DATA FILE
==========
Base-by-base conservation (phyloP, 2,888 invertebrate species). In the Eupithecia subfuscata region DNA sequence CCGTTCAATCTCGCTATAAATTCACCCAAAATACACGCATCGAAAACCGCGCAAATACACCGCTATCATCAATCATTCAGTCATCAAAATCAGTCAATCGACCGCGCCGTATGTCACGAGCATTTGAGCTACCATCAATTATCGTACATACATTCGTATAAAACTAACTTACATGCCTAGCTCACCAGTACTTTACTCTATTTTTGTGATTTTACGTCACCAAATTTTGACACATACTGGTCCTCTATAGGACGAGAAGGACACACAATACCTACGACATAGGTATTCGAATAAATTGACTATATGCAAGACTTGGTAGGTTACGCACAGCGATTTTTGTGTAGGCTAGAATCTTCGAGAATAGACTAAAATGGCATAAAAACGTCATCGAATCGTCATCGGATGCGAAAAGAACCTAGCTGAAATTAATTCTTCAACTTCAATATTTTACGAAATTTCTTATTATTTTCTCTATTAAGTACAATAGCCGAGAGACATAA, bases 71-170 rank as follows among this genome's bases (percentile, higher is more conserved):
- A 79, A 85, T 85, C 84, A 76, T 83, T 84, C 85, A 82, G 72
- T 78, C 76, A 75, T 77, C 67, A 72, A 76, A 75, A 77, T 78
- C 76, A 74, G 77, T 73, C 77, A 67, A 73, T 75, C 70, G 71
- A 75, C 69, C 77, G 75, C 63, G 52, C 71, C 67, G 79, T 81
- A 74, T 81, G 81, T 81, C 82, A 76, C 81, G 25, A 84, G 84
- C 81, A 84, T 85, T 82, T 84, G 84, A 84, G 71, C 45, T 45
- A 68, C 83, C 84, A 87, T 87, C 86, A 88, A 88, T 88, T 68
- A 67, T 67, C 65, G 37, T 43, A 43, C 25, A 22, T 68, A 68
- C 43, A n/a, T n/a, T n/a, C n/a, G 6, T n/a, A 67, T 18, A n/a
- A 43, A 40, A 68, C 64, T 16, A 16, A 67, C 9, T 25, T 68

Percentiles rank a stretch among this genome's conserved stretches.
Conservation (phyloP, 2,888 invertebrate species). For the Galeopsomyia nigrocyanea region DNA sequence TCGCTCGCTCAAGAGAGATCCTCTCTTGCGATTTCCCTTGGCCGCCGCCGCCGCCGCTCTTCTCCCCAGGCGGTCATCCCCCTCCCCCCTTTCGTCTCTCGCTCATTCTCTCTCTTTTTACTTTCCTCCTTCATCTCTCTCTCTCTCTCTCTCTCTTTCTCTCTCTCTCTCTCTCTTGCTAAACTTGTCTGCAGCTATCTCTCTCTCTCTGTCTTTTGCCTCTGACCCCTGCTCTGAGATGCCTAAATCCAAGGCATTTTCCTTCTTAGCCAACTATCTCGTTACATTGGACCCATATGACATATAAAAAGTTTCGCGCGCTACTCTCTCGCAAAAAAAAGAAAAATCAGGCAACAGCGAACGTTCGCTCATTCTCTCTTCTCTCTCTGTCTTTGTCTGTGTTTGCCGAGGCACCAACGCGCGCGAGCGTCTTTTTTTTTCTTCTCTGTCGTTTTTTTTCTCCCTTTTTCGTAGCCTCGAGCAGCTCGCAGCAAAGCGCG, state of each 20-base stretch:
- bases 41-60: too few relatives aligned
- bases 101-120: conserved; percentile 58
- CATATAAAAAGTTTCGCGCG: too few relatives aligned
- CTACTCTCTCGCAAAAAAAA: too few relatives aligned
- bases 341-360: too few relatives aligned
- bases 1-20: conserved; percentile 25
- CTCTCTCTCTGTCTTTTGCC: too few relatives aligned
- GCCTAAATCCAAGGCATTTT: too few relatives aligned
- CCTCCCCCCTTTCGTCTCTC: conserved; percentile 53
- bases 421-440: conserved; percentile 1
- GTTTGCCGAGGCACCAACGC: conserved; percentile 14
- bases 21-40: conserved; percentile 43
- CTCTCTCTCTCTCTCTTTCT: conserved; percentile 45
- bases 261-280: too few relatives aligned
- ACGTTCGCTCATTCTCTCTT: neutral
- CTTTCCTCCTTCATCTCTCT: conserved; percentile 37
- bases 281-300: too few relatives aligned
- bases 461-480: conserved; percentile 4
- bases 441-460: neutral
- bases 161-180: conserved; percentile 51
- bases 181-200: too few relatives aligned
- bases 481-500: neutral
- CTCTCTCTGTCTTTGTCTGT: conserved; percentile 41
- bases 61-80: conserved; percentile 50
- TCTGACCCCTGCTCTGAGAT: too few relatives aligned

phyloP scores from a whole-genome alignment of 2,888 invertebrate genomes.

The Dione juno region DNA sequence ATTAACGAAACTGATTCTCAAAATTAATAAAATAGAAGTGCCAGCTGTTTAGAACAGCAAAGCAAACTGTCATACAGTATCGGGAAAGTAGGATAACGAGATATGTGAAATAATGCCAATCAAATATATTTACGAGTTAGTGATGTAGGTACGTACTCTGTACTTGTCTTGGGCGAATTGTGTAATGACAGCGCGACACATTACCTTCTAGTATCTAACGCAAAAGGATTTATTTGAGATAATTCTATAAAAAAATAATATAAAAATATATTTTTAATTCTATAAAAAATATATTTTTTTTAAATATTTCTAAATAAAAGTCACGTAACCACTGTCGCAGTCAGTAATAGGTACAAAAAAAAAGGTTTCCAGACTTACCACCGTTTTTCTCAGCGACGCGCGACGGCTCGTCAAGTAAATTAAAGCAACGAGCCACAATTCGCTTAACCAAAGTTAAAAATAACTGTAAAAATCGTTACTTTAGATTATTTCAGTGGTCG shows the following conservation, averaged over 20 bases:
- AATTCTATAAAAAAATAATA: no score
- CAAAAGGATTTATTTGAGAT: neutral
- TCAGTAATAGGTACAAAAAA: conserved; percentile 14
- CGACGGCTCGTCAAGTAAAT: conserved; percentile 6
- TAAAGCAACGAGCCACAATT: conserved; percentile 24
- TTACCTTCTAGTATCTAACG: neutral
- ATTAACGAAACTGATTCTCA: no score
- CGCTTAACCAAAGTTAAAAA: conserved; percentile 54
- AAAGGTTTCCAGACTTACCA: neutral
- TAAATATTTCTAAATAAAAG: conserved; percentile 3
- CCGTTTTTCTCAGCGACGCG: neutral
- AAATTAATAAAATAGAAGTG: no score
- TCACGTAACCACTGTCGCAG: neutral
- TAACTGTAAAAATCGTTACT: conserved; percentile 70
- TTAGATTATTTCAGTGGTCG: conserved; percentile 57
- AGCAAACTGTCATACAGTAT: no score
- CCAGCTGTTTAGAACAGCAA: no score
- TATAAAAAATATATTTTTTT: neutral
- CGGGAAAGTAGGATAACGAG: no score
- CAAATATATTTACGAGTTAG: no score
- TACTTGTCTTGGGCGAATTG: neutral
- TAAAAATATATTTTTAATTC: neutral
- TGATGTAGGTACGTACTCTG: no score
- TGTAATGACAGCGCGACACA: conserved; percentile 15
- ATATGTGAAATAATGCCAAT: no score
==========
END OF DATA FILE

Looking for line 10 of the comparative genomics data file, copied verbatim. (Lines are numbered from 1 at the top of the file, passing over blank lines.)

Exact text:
- C 43, A n/a, T n/a, T n/a, C n/a, G 6, T n/a, A 67, T 18, A n/a